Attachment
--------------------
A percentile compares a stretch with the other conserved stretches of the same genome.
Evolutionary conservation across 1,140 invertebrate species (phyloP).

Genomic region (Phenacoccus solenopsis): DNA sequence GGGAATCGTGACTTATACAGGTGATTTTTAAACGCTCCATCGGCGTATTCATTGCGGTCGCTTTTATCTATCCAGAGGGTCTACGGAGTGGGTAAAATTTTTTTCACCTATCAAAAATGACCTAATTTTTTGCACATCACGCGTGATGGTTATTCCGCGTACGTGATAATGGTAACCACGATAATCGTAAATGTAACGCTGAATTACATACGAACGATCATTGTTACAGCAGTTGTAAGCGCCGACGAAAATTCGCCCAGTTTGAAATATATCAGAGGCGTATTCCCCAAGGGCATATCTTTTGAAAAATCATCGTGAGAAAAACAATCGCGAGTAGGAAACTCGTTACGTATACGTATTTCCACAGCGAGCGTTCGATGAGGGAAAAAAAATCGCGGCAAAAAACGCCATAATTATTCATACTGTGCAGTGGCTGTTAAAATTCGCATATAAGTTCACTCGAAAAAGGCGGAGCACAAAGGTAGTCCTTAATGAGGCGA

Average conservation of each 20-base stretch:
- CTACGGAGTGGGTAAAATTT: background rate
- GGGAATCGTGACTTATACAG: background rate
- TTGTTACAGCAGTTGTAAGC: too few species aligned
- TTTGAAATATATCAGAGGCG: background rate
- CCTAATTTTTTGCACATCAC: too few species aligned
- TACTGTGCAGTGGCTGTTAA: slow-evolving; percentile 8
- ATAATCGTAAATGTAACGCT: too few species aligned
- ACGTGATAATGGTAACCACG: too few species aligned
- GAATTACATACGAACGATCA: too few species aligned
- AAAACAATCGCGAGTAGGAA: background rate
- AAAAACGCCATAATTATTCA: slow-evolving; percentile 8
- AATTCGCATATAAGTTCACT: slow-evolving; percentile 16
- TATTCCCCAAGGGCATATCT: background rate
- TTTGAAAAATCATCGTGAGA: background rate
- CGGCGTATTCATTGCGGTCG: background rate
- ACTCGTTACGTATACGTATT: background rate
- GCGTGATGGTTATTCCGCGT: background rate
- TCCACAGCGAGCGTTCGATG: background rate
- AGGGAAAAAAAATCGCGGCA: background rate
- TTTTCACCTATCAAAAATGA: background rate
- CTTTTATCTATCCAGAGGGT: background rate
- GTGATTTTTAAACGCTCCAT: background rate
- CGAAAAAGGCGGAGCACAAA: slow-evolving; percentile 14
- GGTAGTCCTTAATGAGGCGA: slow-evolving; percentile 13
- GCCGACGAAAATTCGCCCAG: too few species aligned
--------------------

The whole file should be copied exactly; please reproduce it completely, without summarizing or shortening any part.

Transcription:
A percentile compares a stretch with the other conserved stretches of the same genome.
Evolutionary conservation across 1,140 invertebrate species (phyloP).

Genomic region (Phenacoccus solenopsis): DNA sequence GGGAATCGTGACTTATACAGGTGATTTTTAAACGCTCCATCGGCGTATTCATTGCGGTCGCTTTTATCTATCCAGAGGGTCTACGGAGTGGGTAAAATTTTTTTCACCTATCAAAAATGACCTAATTTTTTGCACATCACGCGTGATGGTTATTCCGCGTACGTGATAATGGTAACCACGATAATCGTAAATGTAACGCTGAATTACATACGAACGATCATTGTTACAGCAGTTGTAAGCGCCGACGAAAATTCGCCCAGTTTGAAATATATCAGAGGCGTATTCCCCAAGGGCATATCTTTTGAAAAATCATCGTGAGAAAAACAATCGCGAGTAGGAAACTCGTTACGTATACGTATTTCCACAGCGAGCGTTCGATGAGGGAAAAAAAATCGCGGCAAAAAACGCCATAATTATTCATACTGTGCAGTGGCTGTTAAAATTCGCATATAAGTTCACTCGAAAAAGGCGGAGCACAAAGGTAGTCCTTAATGAGGCGA

Average conservation of each 20-base stretch:
- CTACGGAGTGGGTAAAATTT: background rate
- GGGAATCGTGACTTATACAG: background rate
- TTGTTACAGCAGTTGTAAGC: too few species aligned
- TTTGAAATATATCAGAGGCG: background rate
- CCTAATTTTTTGCACATCAC: too few species aligned
- TACTGTGCAGTGGCTGTTAA: slow-evolving; percentile 8
- ATAATCGTAAATGTAACGCT: too few species aligned
- ACGTGATAATGGTAACCACG: too few species aligned
- GAATTACATACGAACGATCA: too few species aligned
- AAAACAATCGCGAGTAGGAA: background rate
- AAAAACGCCATAATTATTCA: slow-evolving; percentile 8
- AATTCGCATATAAGTTCACT: slow-evolving; percentile 16
- TATTCCCCAAGGGCATATCT: background rate
- TTTGAAAAATCATCGTGAGA: background rate
- CGGCGTATTCATTGCGGTCG: background rate
- ACTCGTTACGTATACGTATT: background rate
- GCGTGATGGTTATTCCGCGT: background rate
- TCCACAGCGAGCGTTCGATG: background rate
- AGGGAAAAAAAATCGCGGCA: background rate
- TTTTCACCTATCAAAAATGA: background rate
- CTTTTATCTATCCAGAGGGT: background rate
- GTGATTTTTAAACGCTCCAT: background rate
- CGAAAAAGGCGGAGCACAAA: slow-evolving; percentile 14
- GGTAGTCCTTAATGAGGCGA: slow-evolving; percentile 13
- GCCGACGAAAATTCGCCCAG: too few species aligned